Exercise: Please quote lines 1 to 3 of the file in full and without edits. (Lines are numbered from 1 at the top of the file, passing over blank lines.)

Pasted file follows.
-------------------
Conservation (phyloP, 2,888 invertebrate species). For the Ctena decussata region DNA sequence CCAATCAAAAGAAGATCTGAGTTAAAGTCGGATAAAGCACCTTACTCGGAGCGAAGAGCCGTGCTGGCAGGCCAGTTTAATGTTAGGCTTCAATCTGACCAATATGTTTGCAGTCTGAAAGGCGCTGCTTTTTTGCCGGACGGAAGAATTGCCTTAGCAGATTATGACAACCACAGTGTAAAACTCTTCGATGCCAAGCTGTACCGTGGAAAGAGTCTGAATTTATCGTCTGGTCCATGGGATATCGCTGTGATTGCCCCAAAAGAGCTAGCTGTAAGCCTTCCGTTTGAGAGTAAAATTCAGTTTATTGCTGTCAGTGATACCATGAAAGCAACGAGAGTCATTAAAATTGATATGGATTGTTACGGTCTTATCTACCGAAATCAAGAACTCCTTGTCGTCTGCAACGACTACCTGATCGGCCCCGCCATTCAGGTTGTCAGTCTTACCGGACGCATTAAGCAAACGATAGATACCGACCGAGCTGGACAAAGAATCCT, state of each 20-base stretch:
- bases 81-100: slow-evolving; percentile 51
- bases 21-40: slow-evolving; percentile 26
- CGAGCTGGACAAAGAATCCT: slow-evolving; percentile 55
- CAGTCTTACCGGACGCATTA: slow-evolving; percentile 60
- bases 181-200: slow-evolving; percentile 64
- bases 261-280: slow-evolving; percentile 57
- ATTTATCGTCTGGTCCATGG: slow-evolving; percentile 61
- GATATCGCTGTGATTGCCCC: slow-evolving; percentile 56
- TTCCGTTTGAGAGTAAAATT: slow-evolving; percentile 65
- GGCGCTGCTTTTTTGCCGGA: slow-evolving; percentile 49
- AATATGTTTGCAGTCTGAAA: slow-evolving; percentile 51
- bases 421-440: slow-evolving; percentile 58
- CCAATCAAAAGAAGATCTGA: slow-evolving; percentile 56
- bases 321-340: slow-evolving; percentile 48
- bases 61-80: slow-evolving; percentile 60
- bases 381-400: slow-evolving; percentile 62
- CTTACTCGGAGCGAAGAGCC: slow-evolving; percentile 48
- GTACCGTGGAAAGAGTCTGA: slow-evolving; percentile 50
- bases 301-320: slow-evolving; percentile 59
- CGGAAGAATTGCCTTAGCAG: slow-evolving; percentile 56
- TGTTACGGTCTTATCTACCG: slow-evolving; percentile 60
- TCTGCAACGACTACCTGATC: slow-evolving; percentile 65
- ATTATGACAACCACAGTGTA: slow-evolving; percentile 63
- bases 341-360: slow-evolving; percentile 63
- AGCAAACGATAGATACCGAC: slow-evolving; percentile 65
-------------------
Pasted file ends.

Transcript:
Conservation (phyloP, 2,888 invertebrate species). For the Ctena decussata region DNA sequence CCAATCAAAAGAAGATCTGAGTTAAAGTCGGATAAAGCACCTTACTCGGAGCGAAGAGCCGTGCTGGCAGGCCAGTTTAATGTTAGGCTTCAATCTGACCAATATGTTTGCAGTCTGAAAGGCGCTGCTTTTTTGCCGGACGGAAGAATTGCCTTAGCAGATTATGACAACCACAGTGTAAAACTCTTCGATGCCAAGCTGTACCGTGGAAAGAGTCTGAATTTATCGTCTGGTCCATGGGATATCGCTGTGATTGCCCCAAAAGAGCTAGCTGTAAGCCTTCCGTTTGAGAGTAAAATTCAGTTTATTGCTGTCAGTGATACCATGAAAGCAACGAGAGTCATTAAAATTGATATGGATTGTTACGGTCTTATCTACCGAAATCAAGAACTCCTTGTCGTCTGCAACGACTACCTGATCGGCCCCGCCATTCAGGTTGTCAGTCTTACCGGACGCATTAAGCAAACGATAGATACCGACCGAGCTGGACAAAGAATCCT, state of each 20-base stretch:
- bases 81-100: slow-evolving; percentile 51
- bases 21-40: slow-evolving; percentile 26